Fixing Thailand from the Inside out. (Special Feature)

By Ramsay, Randolph | Business Asia, December 2001 | Go to article overview

Fixing Thailand from the Inside out. (Special Feature)


Ramsay, Randolph, Business Asia


ASK THE THAI Government how Thailand will fare through the expected world slowdown and they'll confidently state that the country is in a better position to ride out the storm than some of its neighbours.

Deputy Prime Minister and Finance Minister Dr Somkid Jatusripitak says Thailand, whose shaky financial system's collapse triggered the 1997 Asian financial crisis, has the fundamentals right. Somkid says the Government's focus on stabilising the domestic economy and promoting tourism will ensure steady, if much reduced, growth. The country's strong base of agricultural exports has also held it in good stead, he said, as Thailand had not been affected by the drop in electronics demand from the US and Europe.

Based on the most recent economic figures, it seems Somkid's confidence is well placed. While Thailand's economic growth this year is tipped to be the slowest the country has seen since the crisis (estimated to be as little as 1.3 per cent), it is still significantly ahead of other Asian economies. Singapore, most notably, is currently going through its worst recession in 37 years, with its economy tipped to contract by three per cent in 2001. The Philippines' growth is almost at a standstill (0.7 per cent), while Malaysia's economy shrunk 1.3 per cent in the third quarter, its first contraction in two years.

But there are still some who say Thailand is not doing enough to ensure continued success. Some analysts bemoan the lack of real efforts to attract much needed foreign investment to Thailand, particularly in light of China's entry to the WTO in 2002, an event many are tipping will suck investment out of South East Asia. Even the highly revered Thai King Bhumibol Adulyadej has criticised the Government of Prime Minister Thaksin Shinawatra for a "lack of progress" in fixing the economy's problems. The King said the situation was "getting worse and worse".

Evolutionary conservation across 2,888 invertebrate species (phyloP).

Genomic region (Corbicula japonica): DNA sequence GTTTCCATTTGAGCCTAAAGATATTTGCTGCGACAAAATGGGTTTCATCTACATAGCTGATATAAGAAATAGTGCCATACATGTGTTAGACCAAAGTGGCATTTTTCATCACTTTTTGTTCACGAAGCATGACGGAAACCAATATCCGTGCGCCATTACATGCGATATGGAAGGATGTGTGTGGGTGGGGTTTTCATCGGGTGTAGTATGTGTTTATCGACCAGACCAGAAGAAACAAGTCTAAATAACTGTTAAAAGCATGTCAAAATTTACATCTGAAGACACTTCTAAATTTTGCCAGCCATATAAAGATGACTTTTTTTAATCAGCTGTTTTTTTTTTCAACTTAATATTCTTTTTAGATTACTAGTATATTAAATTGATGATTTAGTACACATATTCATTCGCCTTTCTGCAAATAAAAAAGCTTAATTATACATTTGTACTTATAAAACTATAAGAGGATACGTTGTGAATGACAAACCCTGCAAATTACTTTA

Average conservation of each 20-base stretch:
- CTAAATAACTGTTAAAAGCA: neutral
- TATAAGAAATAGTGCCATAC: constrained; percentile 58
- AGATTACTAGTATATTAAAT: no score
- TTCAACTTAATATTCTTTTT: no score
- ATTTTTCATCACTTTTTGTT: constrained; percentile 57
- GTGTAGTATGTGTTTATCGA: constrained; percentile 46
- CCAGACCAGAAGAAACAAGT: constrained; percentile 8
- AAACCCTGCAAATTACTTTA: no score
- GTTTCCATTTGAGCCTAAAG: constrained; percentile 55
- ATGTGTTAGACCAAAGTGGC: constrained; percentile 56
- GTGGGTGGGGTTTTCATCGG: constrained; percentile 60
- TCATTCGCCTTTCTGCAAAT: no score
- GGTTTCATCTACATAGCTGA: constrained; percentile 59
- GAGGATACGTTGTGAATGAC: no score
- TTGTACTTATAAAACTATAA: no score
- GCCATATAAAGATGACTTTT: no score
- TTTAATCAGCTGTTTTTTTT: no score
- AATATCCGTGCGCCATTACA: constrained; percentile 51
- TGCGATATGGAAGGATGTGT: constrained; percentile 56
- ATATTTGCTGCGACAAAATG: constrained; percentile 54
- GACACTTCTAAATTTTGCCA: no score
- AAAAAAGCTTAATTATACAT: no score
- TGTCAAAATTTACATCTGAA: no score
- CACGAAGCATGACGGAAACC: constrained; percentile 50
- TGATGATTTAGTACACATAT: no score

Things may be getting worse in some critics eyes, but Somkid sees only the massive steps forward Thailand has taken since 1997, when system wide financial imbalances led to a devaluation of the baht, triggering an Asia-wide currency crisis.

Since then, short-term borrowings have been slashed and reserves have been built up. The baht has been steadily rising, and recently reached an eight month high against the US dollar.

"Since a healthy and fully functioning financial sector is absolutely critical to Thailand's sustained economic growth, the Government has quickly implemented necessary measures to deal with Thailand's troubled financial sector," Somkid said.

"To comprehensively tackle this most urgent problem of non performing loans (NPL), we have established a national asset management corporation called the Thai Asset Management Corporation (TAMC). The TAMC will centralise the management of NPLs being purchased from banks, thereby systematically and efficiently taking the lead in dealing with nonperforming assets and related corporate restructuring activities."

Somkid is confident the Thaksin Government's strong focus on the domestic economy will reap rewards for Thailand, saying "we first need to be strong from within so as to survive in today's highly competitive environment".

"We need to form a quality-oriented strategy that will replace the outdated and non-sustainable quantity-oriented growth strategy of the past," he said. "Domestic reform is the main ingredient of a quality-oriented strategy. Reform is essential to build a solid foundation for a high-performance economy that can generate quality growth and be less vulnerable to external shocks."

The Government has spent billions so far stimulating the local economy, including suspending farmers' debt repayments, giving one million baht each to almost 77,000 villages, and offering cheap housing loans to civil servants. …

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